“The Holy Father has always testified to the same spirit of zero tolerance on the subject ... during each one of his responsibilities up to the papacy,” wrote Quebec Cardinal Marc Ouellet on his archdiocesan website last week. Toronto Archbishop Thomas Collins echoed him in telling the priests of his archdiocese that “Pope Benedict has led the way in confronting this evil.” “The New York Times flatly got the story wrong,” Calgary Bishop Fred Henry wrote in a pastoral letter. “Readers may want to speculate on why.”

Bishop Patrick Dunn of Auckland, New Zealand, called the Pope’s letter to the Church in Ireland both “unprecedented” and “uncompromising.” “The Pope has met victims of abuse and expresses in this letter his deep sadness for what they have endured, his praise for their courage in coming forward, and his personal resolve to bring them justice and healing so far as is humanly possible.”

Does Ratzinger have undiscovered skeletons still in his own closet, as some in the media have opined? Bishop Edward Kmiec of Buffalo, N.Y., told the local CBS affiliate that he doesn’t think so. “I think he’s a man of honor, of integrity, of honesty. I think if he felt he had done something wrong, I think he’d admit to it.”

In fact, credit should go to Cardinal Ratzinger for helping the Church in America deal with abuse allegations and protect children better. New York Archbishop Timothy Dolan got a 20-second standing ovation during his Palm Sunday homily for claiming just that. He made reference to last week’s report that only six credible cases of clerical sexual abuse were reported in the United States last year: “The dramatic progress that the Catholic Church in the United States has made — documented again just last week by the report made by independent forensic auditors — could never have happened without the insistence and support of the very man now being daily crowned with thorns by groundless innuendo.”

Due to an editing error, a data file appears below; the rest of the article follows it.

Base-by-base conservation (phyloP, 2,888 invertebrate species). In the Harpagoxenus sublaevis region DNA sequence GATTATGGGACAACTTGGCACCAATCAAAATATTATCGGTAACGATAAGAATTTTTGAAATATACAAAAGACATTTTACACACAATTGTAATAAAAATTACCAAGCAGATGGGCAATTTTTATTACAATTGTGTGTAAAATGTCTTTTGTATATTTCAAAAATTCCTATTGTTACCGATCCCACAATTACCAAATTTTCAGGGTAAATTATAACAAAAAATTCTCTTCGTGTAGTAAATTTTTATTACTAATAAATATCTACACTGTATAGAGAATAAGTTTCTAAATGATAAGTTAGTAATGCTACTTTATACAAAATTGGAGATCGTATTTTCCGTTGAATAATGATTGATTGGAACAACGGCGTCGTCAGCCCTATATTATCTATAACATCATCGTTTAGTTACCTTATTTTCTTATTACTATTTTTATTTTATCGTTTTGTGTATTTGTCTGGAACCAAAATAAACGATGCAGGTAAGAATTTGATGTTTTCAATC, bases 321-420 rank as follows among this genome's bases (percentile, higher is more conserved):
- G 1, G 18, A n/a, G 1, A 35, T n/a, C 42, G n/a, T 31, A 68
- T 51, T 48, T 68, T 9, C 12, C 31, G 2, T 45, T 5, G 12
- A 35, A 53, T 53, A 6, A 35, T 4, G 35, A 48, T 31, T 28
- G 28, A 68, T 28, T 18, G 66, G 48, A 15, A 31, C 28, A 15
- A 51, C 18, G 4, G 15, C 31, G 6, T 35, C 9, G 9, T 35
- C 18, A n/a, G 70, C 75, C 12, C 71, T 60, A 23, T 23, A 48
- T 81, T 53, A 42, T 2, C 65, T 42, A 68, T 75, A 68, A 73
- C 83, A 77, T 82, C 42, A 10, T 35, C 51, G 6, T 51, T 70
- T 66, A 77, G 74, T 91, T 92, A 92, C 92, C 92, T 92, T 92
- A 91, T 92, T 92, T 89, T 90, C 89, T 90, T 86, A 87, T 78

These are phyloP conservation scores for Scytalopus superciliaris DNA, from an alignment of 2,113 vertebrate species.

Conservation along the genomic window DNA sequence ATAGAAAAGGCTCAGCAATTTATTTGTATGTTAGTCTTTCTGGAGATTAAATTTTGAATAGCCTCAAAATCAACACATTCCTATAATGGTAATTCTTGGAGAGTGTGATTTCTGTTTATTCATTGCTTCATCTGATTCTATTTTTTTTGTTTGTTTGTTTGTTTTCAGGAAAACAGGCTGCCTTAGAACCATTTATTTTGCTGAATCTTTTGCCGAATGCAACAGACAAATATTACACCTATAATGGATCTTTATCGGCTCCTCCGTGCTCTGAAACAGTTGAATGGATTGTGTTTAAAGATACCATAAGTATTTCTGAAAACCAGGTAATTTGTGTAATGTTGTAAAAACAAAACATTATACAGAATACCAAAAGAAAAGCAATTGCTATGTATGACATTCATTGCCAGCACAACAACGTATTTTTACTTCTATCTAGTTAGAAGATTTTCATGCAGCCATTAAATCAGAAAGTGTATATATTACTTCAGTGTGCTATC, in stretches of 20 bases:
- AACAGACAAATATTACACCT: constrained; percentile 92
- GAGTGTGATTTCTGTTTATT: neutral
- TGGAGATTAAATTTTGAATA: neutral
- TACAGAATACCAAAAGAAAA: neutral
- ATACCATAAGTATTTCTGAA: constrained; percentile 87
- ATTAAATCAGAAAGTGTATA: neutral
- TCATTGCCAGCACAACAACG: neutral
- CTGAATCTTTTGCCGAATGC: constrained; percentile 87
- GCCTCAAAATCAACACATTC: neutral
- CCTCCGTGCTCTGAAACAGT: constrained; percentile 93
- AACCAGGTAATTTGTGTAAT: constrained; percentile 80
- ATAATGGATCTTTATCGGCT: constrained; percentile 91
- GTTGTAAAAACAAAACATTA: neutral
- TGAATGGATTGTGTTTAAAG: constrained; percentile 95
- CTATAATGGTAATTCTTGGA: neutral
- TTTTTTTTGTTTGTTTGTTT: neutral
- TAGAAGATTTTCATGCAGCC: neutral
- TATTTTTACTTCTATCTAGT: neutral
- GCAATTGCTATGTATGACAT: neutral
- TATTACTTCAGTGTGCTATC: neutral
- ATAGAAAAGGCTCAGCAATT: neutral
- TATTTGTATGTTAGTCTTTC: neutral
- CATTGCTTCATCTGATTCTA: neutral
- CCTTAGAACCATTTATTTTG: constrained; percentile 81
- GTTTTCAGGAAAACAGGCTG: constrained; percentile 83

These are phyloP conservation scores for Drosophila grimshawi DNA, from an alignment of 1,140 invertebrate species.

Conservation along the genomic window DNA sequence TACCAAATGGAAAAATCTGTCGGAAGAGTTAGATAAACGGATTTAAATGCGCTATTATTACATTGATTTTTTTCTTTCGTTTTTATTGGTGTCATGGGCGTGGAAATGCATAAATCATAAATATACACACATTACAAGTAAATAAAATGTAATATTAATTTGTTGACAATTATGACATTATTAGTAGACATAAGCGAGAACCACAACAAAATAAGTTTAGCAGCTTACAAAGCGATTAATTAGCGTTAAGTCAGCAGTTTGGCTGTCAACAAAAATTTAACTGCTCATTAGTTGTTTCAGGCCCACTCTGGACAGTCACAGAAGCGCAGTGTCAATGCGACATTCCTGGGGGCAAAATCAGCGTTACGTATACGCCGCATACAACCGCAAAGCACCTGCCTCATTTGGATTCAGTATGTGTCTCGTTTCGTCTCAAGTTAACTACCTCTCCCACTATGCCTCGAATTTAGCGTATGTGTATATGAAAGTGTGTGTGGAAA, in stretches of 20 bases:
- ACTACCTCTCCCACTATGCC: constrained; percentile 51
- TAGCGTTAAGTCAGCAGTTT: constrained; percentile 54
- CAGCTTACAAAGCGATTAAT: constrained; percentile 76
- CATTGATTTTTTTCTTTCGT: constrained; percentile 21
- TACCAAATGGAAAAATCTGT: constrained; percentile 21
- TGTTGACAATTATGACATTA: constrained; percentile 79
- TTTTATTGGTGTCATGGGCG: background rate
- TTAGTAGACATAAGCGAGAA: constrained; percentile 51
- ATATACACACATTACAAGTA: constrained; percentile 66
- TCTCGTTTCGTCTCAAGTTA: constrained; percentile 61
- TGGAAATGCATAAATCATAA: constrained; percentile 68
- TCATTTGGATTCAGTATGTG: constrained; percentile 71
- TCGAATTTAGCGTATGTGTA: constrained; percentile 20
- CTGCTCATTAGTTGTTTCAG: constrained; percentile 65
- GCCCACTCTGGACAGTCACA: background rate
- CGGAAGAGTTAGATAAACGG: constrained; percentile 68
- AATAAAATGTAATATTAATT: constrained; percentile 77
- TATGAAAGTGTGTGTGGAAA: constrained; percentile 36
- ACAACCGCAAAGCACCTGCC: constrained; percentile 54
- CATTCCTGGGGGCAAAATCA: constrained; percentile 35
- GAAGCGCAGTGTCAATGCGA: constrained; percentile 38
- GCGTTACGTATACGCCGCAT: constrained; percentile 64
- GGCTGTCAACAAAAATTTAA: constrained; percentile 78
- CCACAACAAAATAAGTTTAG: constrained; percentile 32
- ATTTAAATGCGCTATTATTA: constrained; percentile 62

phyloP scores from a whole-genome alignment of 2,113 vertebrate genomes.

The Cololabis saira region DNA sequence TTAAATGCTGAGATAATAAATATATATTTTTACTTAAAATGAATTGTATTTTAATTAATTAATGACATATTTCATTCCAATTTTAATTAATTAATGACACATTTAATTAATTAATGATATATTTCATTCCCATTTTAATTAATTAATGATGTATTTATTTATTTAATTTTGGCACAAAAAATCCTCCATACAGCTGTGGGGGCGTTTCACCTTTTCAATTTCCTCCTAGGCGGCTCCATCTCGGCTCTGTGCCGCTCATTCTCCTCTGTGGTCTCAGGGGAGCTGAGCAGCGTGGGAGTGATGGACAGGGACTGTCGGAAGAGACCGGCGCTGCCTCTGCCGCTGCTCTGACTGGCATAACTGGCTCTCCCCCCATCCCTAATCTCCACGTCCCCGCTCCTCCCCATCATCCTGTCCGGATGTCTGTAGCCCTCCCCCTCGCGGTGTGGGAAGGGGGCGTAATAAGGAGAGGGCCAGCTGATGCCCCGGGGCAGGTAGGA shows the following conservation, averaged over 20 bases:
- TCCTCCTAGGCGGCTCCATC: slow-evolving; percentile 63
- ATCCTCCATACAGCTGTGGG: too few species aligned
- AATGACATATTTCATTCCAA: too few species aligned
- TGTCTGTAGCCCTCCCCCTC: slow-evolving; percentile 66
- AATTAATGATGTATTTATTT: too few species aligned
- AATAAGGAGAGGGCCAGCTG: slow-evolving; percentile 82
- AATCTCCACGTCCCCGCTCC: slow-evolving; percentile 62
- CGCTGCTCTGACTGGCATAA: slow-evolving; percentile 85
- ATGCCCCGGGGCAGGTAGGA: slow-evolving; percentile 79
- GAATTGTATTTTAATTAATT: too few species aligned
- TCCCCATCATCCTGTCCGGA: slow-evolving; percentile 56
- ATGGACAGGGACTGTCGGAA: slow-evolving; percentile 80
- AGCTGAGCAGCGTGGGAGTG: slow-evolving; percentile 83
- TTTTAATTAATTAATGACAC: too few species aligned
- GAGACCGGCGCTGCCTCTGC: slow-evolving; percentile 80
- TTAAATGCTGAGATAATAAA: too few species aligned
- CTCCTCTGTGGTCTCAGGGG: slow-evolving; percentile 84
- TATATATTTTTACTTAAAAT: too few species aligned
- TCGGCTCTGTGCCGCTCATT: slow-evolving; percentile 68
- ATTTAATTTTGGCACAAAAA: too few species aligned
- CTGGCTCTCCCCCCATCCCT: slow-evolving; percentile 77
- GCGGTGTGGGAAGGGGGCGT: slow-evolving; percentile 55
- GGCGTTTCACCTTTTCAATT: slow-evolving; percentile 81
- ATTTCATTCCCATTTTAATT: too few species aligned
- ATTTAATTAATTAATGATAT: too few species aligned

The Italian and American bishops’ conferences have both sent public messages of support to the Holy Father, and the French bishops, not to be outdone, wrote their own March 26 letter to Pope Benedict “to tell you that we bear with you the pain of the slanders you suffer, and [to] renew our expression of communion and support.”

Any bishop could become a media darling overnight — and get his name floated as a possible John Paul III — by breaking ranks and criticizing the Holy Father. No one has. We think that’s revealing. Maybe Cardinal Ratzinger would have more support in a 2010 conclave than he did in 2005.

As Archbishop Dolan blogged last week, “As we now sadly realize, nobody, nowhere, no time, no way, no how knew the extent, depth, or horror of this scourge, nor how to adequately address it.” There was a learning curve involved for everyone. But Ratzinger was ahead of the curve. Even five years ago, when the subject was still taboo in Roman circles or considered merely “an American problem,” he drew gasps for the exclamation he inserted into the Pope’s Way of the Cross meditations for Good Friday: “How much filth there is in the Church, and even among those who, in the priesthood, ought to belong entirely to him!”

Back to Father Brundage: “Pope Benedict has repeatedly apologized for the shame of the sexual abuse of children in various venues and to a worldwide audience. This has never happened before. He has met with victims. He has reined in entire conferences of bishops on this matter, the Catholic Bishops of Ireland being the most recent.”

They all seem to agree with Damian Thompson of London’s Daily Telegraph: “Ratzinger was part of the solution, not the problem.”
So there’s a massive disconnect here. New York Times columnist Maureen Dowd writes that “Benedict should go home to Bavaria,” while the world’s bishops think he should stay right where he is.

Shocking? Hardly.